But Kappen sees that the picture of Jesus of the Church dogma is one which is distorted and “recast in the cosmic mould of magic myth and cyclic time” with his spirit of ethical prophecy lost (Religion Ideology and Counter-culture p.26). By the end of the third century, Jesus’ message of the Kingdom was spiritualized and Christianity was reduced to “subserve and legitimize Roman power” (p.32); and Christian Mission since then aimed merely at extending the boundary and communal power of the Church (p.130). The social message and historical and eschatological hope of the Kingdom were preserved by dissenting and/or heretical Christian communities. In fact, Kappen interprets Hindutva and its theocratic and hegemonic communalism as Semiticisation, even a sort of Christianization, of brahminic Hinduism under the impact of medieval theocratic Christianity (Understanding Communalism p.90).

The Jesus-tradition must be saved from this distorting complex and be made alive by letting it enter into dialogue, not so much with the Hindu deities in their present form or with the Brahminic Sanskritic tradition of Hinduism but with what he calls “the primordial matrix of the collective unconscious” whence they emerged. I suppose he means the religiosity of the village communities of the dalits, the tribals and other weaker sections now struggling for justice. He adds, “The waters of the unconscious need to be churned with the tree of the Cross in order to separate out the poison and distill the new age. This can be achieved only through a revolutionary praxis. Only from a total revolution will be born an ethical prophetic Hinduism and a cosmic Jesus movement” (p.28).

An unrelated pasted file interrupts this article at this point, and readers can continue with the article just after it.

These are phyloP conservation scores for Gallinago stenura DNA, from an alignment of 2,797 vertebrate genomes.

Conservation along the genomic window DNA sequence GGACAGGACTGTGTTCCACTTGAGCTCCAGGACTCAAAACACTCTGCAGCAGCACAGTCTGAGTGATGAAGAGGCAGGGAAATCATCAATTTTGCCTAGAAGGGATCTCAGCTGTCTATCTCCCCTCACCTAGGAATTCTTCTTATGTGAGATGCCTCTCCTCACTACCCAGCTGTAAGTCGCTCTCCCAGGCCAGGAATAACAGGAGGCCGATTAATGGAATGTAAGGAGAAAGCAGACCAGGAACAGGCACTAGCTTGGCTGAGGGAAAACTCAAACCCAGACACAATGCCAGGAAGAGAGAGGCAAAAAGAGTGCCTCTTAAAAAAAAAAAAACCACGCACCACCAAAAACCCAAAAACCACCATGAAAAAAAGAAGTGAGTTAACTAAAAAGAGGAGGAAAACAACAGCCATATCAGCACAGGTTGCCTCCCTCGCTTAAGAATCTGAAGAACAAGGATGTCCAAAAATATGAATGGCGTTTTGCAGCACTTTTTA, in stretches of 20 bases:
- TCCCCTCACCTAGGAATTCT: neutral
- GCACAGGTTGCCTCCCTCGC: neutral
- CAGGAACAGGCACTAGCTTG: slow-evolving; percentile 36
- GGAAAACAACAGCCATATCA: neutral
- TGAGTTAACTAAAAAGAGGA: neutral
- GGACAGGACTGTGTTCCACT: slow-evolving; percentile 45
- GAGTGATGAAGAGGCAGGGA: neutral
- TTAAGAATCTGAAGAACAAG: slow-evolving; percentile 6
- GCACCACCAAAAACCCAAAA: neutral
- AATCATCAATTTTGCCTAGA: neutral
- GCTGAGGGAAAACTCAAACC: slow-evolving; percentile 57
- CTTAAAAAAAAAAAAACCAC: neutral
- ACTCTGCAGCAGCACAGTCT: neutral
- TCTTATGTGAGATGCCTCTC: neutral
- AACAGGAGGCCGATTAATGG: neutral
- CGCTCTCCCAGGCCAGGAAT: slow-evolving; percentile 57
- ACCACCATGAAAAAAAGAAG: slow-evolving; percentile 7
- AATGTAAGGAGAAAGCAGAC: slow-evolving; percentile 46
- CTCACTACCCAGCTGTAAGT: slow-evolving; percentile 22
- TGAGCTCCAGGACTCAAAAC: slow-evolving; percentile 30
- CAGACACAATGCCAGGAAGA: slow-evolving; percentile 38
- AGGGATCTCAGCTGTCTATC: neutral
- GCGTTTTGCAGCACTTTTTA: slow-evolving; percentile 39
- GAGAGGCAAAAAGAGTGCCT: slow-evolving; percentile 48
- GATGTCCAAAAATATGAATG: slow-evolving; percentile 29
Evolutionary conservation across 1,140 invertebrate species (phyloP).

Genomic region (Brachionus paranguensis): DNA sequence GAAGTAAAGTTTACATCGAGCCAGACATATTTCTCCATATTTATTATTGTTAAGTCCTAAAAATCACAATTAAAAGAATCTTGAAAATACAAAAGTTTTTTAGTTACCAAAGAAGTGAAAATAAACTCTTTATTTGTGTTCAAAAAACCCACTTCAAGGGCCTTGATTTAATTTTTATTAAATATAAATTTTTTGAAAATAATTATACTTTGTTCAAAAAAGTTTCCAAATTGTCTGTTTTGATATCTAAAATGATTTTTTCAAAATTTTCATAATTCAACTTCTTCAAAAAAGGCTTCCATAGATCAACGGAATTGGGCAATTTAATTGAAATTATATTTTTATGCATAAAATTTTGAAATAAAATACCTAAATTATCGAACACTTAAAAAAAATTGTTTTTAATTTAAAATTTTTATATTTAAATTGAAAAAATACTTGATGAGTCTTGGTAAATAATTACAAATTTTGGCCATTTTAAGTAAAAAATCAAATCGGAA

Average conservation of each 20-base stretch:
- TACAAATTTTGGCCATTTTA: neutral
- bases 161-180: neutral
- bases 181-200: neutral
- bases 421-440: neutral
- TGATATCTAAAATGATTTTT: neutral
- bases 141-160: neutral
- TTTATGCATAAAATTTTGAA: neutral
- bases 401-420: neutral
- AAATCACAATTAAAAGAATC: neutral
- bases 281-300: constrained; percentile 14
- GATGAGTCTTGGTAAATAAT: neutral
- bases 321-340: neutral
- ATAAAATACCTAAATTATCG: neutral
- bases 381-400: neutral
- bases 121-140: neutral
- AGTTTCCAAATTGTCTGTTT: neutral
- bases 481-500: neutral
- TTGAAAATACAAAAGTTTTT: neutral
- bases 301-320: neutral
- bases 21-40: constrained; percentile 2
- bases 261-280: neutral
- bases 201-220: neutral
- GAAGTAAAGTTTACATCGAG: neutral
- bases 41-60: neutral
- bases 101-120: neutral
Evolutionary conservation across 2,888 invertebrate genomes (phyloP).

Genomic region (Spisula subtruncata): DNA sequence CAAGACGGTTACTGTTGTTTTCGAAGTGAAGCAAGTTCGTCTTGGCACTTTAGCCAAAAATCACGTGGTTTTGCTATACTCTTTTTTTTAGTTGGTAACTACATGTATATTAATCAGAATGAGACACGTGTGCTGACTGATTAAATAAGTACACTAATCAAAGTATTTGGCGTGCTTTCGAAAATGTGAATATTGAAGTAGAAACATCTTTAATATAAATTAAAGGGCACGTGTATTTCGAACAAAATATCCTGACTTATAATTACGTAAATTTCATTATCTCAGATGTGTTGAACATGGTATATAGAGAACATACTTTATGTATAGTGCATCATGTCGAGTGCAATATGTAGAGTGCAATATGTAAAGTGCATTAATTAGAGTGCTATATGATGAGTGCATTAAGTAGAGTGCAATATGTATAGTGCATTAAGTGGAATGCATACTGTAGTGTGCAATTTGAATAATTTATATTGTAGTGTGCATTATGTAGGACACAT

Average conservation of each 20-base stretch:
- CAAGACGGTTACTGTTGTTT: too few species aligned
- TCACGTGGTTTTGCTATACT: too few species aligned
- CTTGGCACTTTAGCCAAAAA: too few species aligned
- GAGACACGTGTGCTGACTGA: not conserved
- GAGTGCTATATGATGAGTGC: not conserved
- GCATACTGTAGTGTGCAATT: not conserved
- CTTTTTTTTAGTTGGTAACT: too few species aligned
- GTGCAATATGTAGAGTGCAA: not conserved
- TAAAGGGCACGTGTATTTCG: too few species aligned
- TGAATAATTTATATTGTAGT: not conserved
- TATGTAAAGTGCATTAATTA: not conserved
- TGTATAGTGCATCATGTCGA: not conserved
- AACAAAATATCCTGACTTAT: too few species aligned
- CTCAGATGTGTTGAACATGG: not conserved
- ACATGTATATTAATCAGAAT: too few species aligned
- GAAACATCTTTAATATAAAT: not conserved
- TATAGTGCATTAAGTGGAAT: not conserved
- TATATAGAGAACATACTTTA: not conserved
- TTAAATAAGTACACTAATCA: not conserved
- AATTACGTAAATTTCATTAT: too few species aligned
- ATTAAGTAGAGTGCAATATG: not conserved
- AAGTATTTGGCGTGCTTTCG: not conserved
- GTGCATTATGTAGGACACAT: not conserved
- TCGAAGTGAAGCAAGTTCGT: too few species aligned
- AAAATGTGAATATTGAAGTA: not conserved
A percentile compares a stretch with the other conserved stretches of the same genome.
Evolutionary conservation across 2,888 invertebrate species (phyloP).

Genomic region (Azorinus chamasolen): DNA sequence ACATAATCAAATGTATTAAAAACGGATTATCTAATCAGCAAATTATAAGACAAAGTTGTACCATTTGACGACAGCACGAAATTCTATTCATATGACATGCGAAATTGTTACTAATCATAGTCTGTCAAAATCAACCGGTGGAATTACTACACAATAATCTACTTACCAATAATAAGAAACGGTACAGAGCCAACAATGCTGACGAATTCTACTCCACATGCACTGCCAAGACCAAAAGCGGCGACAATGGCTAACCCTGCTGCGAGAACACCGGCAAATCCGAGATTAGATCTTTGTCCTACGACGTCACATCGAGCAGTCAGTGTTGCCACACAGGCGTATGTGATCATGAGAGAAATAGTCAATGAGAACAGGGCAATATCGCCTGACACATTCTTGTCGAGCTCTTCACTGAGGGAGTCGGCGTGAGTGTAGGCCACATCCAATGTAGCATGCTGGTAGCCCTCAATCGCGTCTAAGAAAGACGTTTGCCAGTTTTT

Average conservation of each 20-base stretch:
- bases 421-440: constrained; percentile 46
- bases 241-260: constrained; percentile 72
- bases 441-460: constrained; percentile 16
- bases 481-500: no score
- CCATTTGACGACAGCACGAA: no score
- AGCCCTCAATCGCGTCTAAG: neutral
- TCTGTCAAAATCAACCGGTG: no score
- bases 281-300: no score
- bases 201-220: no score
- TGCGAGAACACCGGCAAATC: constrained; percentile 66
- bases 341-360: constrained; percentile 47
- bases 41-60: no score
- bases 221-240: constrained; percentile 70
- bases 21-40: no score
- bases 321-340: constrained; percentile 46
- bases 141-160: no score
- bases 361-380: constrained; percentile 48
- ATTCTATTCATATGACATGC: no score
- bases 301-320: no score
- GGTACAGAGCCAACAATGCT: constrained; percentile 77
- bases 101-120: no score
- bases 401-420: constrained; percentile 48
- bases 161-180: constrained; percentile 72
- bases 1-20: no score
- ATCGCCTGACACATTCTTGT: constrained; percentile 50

If the church is to take the Jesus-tradition seriously and become Jesus-communities, its mission should be to build religiously pluralistic communities for concerted action for a better world in the common hope of the Kingdom of God to come. Kappen tells the churches, “The primary mission of the ecclesial community is to create basielic (Kingdom) communities” (p.25). “Jesus’ blood must mingle with the blood of the sudras, the outcastes, the tribals and the dissenters of today” (p.27).

In this process, we shall build a composite culture “characterized by the tensional unity of the different religious-cultural traditions” within the framework of the struggle for a new society. He envisages that, eventually a time would come when every religious tradition itself would “become composite incorporating elements from other religious traditions”. This might become true of individual religious experience as well. And he adds. “I for one am weary of being called a Christian. I see myself as a disciple of Jesus who has been profoundly influenced by the teachings of the Buddha and in theology at least by the Siva-Sakti concept of the Divine going back to the pre-Aryan culture” (Understanding Communalism p.96).